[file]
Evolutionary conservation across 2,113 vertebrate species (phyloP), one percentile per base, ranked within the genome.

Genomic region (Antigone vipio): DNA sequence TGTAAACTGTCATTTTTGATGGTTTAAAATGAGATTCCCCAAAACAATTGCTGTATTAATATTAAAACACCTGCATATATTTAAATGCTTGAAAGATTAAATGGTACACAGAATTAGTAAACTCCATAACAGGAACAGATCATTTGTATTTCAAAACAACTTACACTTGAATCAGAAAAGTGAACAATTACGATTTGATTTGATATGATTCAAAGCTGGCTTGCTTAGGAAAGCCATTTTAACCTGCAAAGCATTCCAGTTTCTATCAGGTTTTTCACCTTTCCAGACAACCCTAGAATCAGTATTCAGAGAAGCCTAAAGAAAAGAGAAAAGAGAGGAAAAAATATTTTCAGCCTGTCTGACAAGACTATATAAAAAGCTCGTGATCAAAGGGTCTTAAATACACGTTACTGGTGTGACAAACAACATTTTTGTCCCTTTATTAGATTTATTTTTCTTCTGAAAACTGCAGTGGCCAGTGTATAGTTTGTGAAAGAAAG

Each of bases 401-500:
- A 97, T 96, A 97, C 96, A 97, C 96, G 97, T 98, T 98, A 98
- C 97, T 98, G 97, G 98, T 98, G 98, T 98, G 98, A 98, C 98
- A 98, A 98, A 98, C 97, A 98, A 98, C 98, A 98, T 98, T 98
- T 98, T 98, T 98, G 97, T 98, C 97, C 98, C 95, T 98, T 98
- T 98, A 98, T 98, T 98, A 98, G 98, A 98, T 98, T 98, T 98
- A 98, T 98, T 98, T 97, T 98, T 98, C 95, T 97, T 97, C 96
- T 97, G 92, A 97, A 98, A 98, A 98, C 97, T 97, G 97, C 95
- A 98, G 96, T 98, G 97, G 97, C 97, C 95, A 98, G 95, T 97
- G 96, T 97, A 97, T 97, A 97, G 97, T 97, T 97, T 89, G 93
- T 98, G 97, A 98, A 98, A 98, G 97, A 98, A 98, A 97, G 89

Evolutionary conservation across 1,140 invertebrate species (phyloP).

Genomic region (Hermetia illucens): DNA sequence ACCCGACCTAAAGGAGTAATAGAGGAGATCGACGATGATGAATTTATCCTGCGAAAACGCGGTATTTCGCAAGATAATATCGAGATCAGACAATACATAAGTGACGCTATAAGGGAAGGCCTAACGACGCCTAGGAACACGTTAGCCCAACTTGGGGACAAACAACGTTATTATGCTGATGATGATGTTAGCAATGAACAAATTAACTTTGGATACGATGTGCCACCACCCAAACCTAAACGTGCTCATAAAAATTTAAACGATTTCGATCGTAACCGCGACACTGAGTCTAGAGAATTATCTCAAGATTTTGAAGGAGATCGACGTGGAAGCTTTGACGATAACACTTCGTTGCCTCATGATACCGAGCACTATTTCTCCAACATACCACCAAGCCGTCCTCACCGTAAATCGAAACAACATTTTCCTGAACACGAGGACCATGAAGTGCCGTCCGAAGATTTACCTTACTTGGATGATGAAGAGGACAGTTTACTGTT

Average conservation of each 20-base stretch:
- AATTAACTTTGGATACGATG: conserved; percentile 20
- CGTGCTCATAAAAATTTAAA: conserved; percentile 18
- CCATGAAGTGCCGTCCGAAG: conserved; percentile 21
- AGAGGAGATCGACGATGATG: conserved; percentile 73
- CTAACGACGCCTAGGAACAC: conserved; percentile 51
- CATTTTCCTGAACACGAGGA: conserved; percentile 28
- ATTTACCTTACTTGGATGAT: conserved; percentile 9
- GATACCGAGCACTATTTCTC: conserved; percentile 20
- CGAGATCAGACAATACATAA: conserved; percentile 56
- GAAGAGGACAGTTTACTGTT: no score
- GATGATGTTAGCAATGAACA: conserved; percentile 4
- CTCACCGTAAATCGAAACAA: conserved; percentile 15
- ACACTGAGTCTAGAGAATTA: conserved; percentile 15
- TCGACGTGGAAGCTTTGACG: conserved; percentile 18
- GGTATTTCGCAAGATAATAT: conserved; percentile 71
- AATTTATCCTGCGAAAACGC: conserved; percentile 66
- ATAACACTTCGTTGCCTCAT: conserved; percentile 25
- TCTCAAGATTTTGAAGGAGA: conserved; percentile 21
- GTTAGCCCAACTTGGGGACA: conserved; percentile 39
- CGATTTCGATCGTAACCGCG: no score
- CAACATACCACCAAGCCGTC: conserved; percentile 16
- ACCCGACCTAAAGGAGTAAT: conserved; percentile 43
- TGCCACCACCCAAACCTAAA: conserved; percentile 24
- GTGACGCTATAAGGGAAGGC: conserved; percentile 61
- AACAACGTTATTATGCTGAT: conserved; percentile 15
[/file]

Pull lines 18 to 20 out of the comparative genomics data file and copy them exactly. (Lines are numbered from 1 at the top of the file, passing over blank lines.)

- CGTGCTCATAAAAATTTAAA: conserved; percentile 18
- CCATGAAGTGCCGTCCGAAG: conserved; percentile 21
- AGAGGAGATCGACGATGATG: conserved; percentile 73